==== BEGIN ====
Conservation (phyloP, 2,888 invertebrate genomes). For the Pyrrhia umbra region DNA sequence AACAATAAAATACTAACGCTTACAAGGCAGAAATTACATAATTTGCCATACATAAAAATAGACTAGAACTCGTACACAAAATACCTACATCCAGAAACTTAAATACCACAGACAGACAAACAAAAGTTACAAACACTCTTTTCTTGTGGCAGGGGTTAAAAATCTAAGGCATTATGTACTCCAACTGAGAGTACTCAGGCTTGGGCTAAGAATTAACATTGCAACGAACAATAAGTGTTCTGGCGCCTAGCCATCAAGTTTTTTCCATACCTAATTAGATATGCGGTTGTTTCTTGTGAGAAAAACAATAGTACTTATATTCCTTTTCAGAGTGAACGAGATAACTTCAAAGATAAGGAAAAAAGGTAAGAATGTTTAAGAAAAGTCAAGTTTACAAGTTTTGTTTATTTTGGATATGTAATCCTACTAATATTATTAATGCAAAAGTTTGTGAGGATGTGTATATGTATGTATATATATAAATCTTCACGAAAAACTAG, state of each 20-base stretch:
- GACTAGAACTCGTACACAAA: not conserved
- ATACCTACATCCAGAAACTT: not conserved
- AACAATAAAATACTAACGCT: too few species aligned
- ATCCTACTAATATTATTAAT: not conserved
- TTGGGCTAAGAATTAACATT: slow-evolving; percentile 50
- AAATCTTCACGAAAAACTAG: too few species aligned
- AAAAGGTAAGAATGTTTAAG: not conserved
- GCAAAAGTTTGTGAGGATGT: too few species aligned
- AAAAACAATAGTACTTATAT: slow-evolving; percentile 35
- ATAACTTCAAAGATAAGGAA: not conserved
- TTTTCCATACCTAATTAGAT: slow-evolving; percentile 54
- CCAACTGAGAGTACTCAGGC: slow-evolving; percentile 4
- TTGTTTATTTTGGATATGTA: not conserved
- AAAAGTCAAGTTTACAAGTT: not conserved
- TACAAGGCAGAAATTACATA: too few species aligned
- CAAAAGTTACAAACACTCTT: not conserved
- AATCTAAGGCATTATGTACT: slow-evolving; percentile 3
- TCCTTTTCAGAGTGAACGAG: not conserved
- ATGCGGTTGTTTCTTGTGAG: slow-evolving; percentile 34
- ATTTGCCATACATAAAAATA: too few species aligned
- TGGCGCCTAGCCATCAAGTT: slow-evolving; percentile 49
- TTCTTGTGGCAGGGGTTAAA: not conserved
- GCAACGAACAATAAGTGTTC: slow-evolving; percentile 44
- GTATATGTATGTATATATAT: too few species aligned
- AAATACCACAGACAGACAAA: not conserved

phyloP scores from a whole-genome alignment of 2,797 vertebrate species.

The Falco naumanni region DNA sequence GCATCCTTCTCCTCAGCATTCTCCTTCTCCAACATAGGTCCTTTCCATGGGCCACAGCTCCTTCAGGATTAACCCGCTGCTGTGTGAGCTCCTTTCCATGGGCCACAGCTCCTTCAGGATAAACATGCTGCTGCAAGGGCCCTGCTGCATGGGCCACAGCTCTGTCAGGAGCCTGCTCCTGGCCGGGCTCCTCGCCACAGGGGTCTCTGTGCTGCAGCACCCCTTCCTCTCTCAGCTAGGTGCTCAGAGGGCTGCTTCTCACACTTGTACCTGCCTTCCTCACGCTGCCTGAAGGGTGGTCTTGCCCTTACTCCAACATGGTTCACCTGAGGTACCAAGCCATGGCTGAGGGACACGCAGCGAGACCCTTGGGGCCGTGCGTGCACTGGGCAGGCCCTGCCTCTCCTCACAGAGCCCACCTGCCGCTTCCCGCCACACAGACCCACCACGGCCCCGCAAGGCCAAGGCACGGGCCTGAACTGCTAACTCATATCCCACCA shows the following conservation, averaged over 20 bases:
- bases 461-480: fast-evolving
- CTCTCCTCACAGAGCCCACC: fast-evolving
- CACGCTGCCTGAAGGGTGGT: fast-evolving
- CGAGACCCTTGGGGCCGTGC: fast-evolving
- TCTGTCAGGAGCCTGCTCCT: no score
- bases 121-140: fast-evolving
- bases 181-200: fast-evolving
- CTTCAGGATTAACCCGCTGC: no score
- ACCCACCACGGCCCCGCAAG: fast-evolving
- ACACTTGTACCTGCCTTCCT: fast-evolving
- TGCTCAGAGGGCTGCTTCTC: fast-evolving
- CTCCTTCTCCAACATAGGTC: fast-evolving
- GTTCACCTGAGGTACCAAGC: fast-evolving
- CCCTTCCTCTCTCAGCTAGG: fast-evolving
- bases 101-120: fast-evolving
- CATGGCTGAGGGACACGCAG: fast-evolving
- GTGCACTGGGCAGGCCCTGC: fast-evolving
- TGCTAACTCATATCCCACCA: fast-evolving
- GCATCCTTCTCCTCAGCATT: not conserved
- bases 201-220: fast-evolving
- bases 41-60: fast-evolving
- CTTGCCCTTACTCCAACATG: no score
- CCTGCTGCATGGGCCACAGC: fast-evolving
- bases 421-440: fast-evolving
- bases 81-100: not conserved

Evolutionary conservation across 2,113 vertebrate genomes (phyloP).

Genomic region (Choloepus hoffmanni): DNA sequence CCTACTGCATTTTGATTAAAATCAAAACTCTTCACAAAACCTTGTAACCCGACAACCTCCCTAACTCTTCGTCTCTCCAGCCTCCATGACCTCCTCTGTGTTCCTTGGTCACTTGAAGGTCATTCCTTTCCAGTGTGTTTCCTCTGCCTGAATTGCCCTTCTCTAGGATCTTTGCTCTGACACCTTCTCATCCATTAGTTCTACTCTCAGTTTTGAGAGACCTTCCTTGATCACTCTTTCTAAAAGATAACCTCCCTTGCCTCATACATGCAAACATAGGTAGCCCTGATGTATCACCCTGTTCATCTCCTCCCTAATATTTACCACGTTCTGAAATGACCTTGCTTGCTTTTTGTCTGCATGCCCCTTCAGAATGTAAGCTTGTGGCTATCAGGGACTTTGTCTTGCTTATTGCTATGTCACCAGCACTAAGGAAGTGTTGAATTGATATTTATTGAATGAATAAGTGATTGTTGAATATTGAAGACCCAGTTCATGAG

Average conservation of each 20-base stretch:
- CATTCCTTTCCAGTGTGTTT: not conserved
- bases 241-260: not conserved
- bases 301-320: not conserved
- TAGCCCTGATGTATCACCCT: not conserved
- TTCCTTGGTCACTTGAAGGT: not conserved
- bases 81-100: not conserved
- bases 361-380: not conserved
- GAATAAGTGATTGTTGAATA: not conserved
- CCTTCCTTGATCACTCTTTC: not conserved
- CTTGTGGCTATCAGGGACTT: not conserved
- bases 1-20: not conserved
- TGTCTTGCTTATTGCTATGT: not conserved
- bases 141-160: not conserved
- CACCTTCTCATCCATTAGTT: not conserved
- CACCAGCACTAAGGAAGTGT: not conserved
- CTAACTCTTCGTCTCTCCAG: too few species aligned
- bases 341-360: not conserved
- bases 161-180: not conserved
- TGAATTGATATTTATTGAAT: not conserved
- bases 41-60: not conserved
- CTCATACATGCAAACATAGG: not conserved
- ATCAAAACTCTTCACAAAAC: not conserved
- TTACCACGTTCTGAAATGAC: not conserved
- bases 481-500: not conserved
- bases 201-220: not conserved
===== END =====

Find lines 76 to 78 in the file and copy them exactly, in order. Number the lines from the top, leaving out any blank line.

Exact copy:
- bases 41-60: not conserved
- CTCATACATGCAAACATAGG: not conserved
- ATCAAAACTCTTCACAAAAC: not conserved